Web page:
Title: Program Manager
Company: U.S. Department of Energy
Location: Haymarket, Virginia, United States
Jai-Woh Kim, PhD, Program Manager at U.S. Department of Energy, has been recognized by Marquis Who’s Who Top Engineers for dedication, achievements, and leadership in chemical engineering.
Dr. Kim had always been interested in studying the global need for energy and he has since dedicated his more than 30-year career to figuring out how to provide energy at a cheaper cost while also addressing environmental concerns. Since 2016, Dr. Kim has notably served as a program manager of advanced energy systems for the U.S. Department of Energy’s Office of Fossil Energy in Germantown, Maryland. He is renowned for discovering several patents on fuel cells and was awarded a royalty payment of $16,380 from the University of Utah through technology development. In addition to these achievements, Dr. Kim was the recipient of the Yonsei Honor Prize in 1982, 1983, 1984 and 1985. The scientist attributes his grand success to a passion for his work and dedicating himself to his research topics in improving energy efficiency and reducing emissions.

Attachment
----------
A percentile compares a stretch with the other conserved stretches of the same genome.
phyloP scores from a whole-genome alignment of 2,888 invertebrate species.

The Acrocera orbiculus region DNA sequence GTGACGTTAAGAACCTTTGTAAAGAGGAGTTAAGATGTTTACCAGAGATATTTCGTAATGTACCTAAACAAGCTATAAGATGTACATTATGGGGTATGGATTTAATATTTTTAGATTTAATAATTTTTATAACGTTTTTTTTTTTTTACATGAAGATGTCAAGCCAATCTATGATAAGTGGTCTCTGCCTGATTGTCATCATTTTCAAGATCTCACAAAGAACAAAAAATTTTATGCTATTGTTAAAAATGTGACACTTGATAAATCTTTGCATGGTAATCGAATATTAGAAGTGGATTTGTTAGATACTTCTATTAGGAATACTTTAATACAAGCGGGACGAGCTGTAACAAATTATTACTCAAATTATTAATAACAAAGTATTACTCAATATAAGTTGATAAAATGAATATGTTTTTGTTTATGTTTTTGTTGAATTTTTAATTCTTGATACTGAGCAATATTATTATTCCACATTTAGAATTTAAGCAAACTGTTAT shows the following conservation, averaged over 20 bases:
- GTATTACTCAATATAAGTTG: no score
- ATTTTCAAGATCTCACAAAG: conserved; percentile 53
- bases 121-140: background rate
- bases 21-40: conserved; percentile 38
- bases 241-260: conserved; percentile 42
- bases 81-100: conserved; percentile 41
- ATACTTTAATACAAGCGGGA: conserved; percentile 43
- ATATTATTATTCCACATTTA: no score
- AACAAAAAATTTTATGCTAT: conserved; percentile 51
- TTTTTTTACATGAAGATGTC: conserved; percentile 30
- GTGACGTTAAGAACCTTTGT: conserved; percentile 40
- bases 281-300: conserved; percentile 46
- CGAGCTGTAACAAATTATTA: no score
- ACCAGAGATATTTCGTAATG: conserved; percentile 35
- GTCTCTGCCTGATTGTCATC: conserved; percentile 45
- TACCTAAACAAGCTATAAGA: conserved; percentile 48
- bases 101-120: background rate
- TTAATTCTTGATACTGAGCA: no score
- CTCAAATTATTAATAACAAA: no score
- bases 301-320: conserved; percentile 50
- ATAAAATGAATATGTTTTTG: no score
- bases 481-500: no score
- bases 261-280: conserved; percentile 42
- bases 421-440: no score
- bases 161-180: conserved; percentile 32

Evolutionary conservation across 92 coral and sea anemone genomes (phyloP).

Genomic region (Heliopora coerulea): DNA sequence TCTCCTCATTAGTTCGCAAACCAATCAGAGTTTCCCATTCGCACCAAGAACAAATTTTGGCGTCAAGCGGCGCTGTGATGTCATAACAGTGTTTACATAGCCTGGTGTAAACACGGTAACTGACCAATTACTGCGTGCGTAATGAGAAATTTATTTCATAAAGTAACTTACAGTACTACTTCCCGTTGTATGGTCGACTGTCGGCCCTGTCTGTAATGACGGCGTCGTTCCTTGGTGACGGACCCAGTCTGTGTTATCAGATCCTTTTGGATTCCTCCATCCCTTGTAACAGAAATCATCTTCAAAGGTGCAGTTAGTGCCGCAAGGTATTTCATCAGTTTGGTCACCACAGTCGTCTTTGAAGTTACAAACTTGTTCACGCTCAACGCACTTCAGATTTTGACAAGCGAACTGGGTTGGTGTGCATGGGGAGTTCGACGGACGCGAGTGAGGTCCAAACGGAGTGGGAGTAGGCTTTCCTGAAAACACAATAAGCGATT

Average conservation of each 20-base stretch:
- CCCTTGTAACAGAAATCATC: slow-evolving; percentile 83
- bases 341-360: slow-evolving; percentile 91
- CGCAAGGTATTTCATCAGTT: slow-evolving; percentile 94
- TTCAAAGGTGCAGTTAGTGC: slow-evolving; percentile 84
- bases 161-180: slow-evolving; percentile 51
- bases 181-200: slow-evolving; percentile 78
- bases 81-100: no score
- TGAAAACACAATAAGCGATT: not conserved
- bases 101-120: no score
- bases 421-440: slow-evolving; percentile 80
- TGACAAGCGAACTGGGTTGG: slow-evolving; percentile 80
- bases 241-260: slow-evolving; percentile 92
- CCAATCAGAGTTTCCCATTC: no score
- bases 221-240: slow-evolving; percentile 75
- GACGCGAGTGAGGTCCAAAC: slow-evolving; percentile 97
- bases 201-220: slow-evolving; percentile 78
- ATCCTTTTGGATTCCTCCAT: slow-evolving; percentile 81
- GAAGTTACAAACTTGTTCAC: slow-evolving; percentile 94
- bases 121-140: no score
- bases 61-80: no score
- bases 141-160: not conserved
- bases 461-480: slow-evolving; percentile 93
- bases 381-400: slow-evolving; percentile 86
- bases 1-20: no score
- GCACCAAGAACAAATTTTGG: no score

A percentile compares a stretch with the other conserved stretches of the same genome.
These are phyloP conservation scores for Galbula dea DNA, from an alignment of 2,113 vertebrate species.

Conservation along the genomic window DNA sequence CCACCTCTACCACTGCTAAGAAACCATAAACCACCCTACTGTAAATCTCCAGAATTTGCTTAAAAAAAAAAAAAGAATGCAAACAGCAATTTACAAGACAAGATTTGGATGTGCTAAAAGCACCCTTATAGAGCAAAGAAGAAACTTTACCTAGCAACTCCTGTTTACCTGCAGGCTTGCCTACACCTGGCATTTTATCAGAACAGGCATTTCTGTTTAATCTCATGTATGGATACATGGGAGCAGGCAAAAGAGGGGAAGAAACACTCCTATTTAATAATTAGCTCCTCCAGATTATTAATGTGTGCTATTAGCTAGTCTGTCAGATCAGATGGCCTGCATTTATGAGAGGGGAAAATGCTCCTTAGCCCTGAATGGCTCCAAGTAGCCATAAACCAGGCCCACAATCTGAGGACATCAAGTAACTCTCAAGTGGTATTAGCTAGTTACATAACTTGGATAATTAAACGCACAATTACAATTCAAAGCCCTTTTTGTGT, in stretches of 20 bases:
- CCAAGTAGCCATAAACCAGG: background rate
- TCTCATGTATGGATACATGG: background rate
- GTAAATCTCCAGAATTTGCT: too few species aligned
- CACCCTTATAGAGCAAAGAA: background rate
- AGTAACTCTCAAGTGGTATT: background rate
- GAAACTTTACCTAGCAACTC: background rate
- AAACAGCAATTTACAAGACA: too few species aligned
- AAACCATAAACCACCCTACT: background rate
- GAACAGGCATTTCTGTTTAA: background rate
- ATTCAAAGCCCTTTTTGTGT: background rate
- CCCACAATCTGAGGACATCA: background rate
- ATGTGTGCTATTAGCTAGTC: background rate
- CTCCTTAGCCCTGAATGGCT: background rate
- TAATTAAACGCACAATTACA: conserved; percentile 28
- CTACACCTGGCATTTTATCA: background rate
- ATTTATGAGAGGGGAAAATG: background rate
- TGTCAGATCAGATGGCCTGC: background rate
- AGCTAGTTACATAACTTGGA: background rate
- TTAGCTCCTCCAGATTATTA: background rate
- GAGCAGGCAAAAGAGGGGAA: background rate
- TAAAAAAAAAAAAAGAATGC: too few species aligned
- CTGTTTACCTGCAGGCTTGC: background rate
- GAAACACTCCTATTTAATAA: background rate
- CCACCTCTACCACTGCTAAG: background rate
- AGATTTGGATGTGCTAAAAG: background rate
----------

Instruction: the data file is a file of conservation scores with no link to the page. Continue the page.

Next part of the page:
Dr. Kim commenced his career as a research assistant at Yonsei University, the University of Delaware and the University of Utah between 1986 and 1995. He spent one year as a research scientist at Materials & Systems Research, Inc. before serving as a senior research scientist and engineer at United Technologies Research Center until 2004. Between 2004 and 2006, he gained experience as a senior science fellow of Edison Technology Center, leading Dr. Kim to accept the role of director of the American Science and Technology in Chicago in 2006 and senior research scientist at Transmediair in 2007. For five years, Dr. Kim served as a principal engineer at Covanta Energy until 2013 and was senior manager of research and development at Trex Company from 2014 to 2016. Prior to spearheading his professional career, Dr. Kim received a Bachelor of Science, with honors, in 1986 and a Master of Science in 1988, both in chemical engineering from Yonsei University in South Korea. He went on to earn a Master of Science in chemical engineering from the University of Delaware in 1993 and a Doctor of Philosophy in chemical and fuel engineering from the University of Utah in 1995. Between 1995 and 1998, he was a postdoctoral research fellow within the University of Utah’s Department of Materials Science and Engineering.
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